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Why am I receiving the exception below if the type of both entities is PersistentLogin? I thought that would mean they are in the same entity group, but I guess that is an incorrect assumption. Any ideas how to fix this?

This is the code:

// the class is marked with @Transactional
@Override
public final void removeUserTokens(final String username) {
    final Query query = entityManager.createQuery(
        "SELECT p FROM PersistentLogin p WHERE username = :username");
    query.setParameter("username", username);

    for (Object token : query.getResultList()) {
        entityManager.remove(token);
    }
}

This is the exception:

Caused by: javax.persistence.PersistenceException: Illegal argument
    at org.datanucleus.jpa.NucleusJPAHelper.getJPAExceptionForNucleusException(NucleusJPAHelper.java:260)
    at org.datanucleus.jpa.EntityTransactionImpl.commit(EntityTransactionImpl.java:122)
    at org.datanucleus.store.appengine.jpa.DatastoreEntityTransactionImpl.commit(DatastoreEntityTransactionImpl.java:50)
    at org.springframework.orm.jpa.JpaTransactionManager.doCommit(JpaTransactionManager.java:467)
    ... 42 more
Caused by: java.lang.IllegalArgumentException: can't operate on multiple entity groups in a single transaction. found both Element {
  type: "PersistentLogin"
  name: "1WfCYx8bmwUGkjzP2PpmFA=="
}
 and Element {
  type: "PersistentLogin"
  name: "SfI0P8RVBjTvu0WHMSuaVA=="
}
share|improve this question
up vote 5 down vote accepted

Same entity group means that the entities have a common parent entity.

Two top-level entities are never in the same entity group.

Any ideas how to fix this?

The easiest way is to relax the transaction requirements. In your case that would mean deleting the PersistentLogin entities one by one (best effort loop, delete as much as you can, retry on errors, no guarantee of atomicity).

If you wanted to put the PersistentLogin for the same user in the same entity group, you would need to make rather big changes to your data model, with uncertain impact on overall performance.

With non-relational databases, you have to code your application without relying on transactions on the data store. They just do not support them to the extent that we have become used to.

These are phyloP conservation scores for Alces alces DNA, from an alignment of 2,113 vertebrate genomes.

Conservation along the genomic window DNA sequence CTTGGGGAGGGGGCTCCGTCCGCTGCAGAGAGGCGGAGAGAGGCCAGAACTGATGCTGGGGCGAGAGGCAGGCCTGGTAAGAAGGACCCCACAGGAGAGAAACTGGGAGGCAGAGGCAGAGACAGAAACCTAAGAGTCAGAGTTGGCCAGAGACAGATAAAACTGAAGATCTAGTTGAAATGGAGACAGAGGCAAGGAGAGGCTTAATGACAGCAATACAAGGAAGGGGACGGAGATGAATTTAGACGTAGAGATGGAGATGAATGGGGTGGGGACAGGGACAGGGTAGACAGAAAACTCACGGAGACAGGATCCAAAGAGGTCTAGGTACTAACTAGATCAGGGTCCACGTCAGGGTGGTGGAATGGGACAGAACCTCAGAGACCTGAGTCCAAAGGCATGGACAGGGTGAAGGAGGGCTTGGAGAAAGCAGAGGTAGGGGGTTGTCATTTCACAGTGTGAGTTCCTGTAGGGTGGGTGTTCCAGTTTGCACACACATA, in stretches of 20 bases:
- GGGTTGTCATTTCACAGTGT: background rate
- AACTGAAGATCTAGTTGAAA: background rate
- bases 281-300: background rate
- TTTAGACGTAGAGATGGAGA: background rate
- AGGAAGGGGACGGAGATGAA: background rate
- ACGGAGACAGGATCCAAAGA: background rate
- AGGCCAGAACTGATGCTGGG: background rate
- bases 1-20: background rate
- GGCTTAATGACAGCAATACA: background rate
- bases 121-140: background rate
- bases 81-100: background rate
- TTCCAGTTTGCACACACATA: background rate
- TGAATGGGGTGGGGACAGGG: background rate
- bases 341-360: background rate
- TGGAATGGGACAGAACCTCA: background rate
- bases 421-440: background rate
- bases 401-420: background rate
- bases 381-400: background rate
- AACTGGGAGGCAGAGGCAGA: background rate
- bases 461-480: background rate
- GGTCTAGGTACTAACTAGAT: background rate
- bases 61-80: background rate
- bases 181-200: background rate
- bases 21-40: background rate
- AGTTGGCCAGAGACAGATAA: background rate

share|improve this answer
    
The problem I have is that when I make my method or class not have @Transactional then I get the following exception: org.datanucleus.exceptions.NucleusUserException: Object Manager has been closed – Taylor Leese Feb 24 '10 at 7:03
    
See this question I posted: stackoverflow.com/questions/2294867/… – Taylor Leese Feb 24 '10 at 7:03

First, read carefully the following docs, especially the section "Using Cross-Group Transactions" http://code.google.com/appengine/docs/java/datastore/transactions.html

Information on what a cross-group transaction is: http://code.google.com/appengine/docs/java/datastore/overview.html#Cross_Group_Transactions

Note: You can run a transaction over at most 5 different groups!

For your production appengine, you must enable "High Replication Datastore" in your appengine dashboard and you must enable "Cross-group (XG) transactions" in your source code, jdoconfig.xml, or persistence.xml

For your development appengine server, you must ensure that you simulate high-replication datastore. This is described here

Note: if you launch appengine dev server commandline, do not forget to add the high replication datastore option:

~/appengine-java-sdk-1.6.2.1/bin/dev_appserver.sh
    --jvm_flag=-Ddatastore.default_high_rep_job_policy_unapplied_job_pct=20
    --address=0.0.0.0 --port=8888 --disable_update_check .

We struggled some time with this while developing the Rogerthat Platform (code worked in production and in Eclipse, but not when dev_appserver.sh is executed commandline) so we thought it was worth sharing.

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